Populations of both Mute and Black Swans contain large proportions of nonbreeding birds. More than half of all Mute Swans are nonbreeders (as much as 89 percent of some populations), often gathering into their own flocks separate from breeding pairs. Many birds nest only once or twice during their entire lifetimes (which can last for 15–20 years), and a few never breed. Overall, only about a fifth of all Black Swans nest in any year, and in some populations more than 90 percent of the adults do not breed. Young, sexually mature Black Swans may remain with their parents and delay their breeding for many years (as long as three to eight years in some cases). On occasion, such a youngster will form an incestuous pair-bond with its parent: male Swans have been known to mate with their mother on the death of their father. Brother-sister and parent-offspring matings also occur in Mute Swans, as do heterosexual pairings with other species of swans (such as bewick’s, whistling, whooper, and Trumpeter) and geese (e.g., Snow, Canada, and Greylag). In fact, Black and Mute Swans may pair with each other, and trios of a male Black with two female Mute Swans have also been observed. Heterosexual trios within the same species are also common: about 14 percent of all bonds in Black Swans involve two males with a female, while Mute Swan trios are usually made up of two females with a male.

In addition to such polygamous associations, several other alternative family arrangements occur. “Foster parenting” or adoption takes place frequently among Black Swans (and occasionally in Mute Swans). In some colonies, more than two-thirds of all cygnets are raised in broods that combine offspring from 2–4 families (and occasionally from as many as 30 different families). Such BROOD AMALGAMATIONS—which may have up to 40 youngsters—are attended by a single pair of adults, who are not necessarily the biological parents of any of the cygnets. Adoption also occasionally occurs when adults “steal” eggs laid near their nest by other birds, rolling them into their own nest. Single parenting is a prominent feature of Black Swan social life: often a male or female deserts its mate during incubation, and in some colonies the majority of nests are attended by single parents. Occasionally, a pair “separates” rather than divorces, with one bird taking the newly hatched young while the other remains to incubate the rest of the eggs. Among Mute Swans, the divorce rate is 3–10 percent of all pairs, and about a fifth of all birds have two to four mates during their lifetime. Some Mute Swans are nonmonogamous, courting or mating with another bird while remaining paired with their partner; some of this activity may involve REVERSE copulations (in which the female mounts the male). Many within-pair copulations are nonprocreative, since most pairs mate far more often than is required for fertilization of the eggs. Swans also sometimes engage in behaviors that are counterreproductive. A third of all Black Swan eggs, for example, are lost through abandonment of the nest by the parent (s), while 3 percent of Mute Swan parents desert their nests, and birds often attack and even kill youngsters that stray into their territory. Eggs are sometimes also destroyed during territorial disputes, and adult birds may be killed as a direct result of such attacks as well (accounting for 3 percent of all deaths).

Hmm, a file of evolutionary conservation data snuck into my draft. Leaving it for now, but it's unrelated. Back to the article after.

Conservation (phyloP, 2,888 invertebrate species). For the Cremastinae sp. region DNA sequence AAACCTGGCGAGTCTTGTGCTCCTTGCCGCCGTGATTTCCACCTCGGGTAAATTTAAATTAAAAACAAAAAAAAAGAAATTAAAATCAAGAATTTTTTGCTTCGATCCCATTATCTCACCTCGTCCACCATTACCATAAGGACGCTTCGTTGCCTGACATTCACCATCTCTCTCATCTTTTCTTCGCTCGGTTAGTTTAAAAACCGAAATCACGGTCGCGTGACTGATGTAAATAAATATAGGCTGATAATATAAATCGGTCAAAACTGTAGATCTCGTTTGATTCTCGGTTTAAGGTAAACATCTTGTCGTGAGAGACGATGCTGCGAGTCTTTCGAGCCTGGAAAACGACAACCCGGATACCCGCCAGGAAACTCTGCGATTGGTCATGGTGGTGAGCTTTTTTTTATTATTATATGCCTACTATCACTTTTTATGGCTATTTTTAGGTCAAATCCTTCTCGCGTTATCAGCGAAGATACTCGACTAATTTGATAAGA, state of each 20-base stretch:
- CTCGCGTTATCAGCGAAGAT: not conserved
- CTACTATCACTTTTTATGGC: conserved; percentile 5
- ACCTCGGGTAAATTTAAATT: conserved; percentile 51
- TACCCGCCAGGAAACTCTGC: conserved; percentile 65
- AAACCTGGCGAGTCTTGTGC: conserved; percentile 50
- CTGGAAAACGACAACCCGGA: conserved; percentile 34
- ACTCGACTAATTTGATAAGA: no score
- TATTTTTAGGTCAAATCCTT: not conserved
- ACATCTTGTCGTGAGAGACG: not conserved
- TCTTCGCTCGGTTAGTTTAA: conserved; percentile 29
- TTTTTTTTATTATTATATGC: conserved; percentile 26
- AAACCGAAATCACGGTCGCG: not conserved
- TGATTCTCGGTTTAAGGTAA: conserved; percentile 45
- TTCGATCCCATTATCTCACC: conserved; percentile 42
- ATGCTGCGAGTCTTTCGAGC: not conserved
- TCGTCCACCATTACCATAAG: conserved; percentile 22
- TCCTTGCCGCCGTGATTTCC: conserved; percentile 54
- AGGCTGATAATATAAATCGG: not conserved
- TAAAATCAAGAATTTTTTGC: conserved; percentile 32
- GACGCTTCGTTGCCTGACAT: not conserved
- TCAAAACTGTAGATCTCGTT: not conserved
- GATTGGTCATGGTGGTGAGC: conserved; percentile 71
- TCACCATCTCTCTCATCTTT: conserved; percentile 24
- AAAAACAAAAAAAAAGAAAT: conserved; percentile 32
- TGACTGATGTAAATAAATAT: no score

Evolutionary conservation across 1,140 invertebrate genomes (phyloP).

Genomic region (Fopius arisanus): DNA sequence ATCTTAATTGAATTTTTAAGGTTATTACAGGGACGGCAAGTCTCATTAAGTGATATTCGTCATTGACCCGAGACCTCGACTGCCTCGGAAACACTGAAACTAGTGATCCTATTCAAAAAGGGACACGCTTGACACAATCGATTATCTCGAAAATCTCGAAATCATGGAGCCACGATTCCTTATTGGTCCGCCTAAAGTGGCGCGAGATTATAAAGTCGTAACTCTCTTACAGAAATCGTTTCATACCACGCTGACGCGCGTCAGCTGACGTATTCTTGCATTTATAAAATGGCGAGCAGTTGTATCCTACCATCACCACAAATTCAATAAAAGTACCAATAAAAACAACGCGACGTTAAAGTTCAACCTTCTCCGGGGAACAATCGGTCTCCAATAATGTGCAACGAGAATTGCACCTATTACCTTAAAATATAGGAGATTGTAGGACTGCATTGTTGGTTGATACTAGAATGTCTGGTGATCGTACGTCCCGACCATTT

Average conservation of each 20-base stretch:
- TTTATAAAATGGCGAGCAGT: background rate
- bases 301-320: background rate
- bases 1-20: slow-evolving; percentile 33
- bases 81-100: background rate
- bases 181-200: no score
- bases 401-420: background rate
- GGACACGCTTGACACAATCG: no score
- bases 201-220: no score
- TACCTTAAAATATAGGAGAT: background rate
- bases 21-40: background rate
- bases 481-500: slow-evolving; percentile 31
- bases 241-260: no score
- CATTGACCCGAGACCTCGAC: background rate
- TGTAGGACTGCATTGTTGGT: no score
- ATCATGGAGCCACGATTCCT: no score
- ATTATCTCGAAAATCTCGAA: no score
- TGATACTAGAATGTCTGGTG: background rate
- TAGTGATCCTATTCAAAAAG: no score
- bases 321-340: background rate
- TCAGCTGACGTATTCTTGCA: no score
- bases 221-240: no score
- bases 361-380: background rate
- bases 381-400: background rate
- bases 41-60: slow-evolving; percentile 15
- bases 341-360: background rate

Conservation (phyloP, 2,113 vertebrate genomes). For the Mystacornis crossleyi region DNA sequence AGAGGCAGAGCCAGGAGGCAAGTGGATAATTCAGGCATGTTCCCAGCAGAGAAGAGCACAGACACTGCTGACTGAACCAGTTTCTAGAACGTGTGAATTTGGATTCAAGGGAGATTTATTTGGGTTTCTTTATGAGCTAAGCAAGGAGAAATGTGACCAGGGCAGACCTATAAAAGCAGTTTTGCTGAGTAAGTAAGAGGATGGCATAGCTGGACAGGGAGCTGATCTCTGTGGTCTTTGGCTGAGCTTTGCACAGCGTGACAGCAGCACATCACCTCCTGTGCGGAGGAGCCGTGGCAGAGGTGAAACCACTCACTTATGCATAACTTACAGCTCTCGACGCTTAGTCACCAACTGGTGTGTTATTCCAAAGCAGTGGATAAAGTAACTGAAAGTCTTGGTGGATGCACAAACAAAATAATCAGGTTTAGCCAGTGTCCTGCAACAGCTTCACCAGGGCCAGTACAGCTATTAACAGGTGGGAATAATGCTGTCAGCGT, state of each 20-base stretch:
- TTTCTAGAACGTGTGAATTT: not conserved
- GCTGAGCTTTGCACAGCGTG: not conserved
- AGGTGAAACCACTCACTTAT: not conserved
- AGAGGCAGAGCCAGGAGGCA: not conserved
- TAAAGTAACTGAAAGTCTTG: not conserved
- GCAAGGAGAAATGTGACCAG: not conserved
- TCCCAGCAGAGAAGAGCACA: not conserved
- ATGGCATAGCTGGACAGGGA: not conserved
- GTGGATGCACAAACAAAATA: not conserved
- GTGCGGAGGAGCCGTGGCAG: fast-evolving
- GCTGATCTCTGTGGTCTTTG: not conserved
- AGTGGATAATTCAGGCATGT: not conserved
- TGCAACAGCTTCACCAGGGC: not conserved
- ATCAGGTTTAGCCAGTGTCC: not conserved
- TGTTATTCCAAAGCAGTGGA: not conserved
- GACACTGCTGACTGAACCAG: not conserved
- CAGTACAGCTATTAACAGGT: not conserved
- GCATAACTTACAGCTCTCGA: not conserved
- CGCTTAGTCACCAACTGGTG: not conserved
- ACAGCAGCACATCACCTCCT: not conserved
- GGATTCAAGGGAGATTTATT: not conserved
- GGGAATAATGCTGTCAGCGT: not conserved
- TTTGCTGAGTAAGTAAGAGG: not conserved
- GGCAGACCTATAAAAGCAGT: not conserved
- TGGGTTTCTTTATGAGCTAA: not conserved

*asterisked references discuss homosexuality/transgender

Bacon, P. J., and P. Andersen-Harild (1989) “Mute Swan.” In 1. Newton, ed., Lifetime Reproduction in Birds, pp. 363–86. London: Academic Press.

Braithwaite, L. W. (1982) “Ecological Studies of the Black Swan. IV. The Timing and Success of Breeding on Two Nearby Lakes on the Southern Tablelands of New South Wales.” Australian Wildlife Research 9:261–75.

*———(1981) “Ecological Studies of the Black Swan. III. Behavior and Social Organization.” Australian Wildlife Research 8:135–46.

*———(1970) “The Black Swan.” Australian Natural History 16:375-79.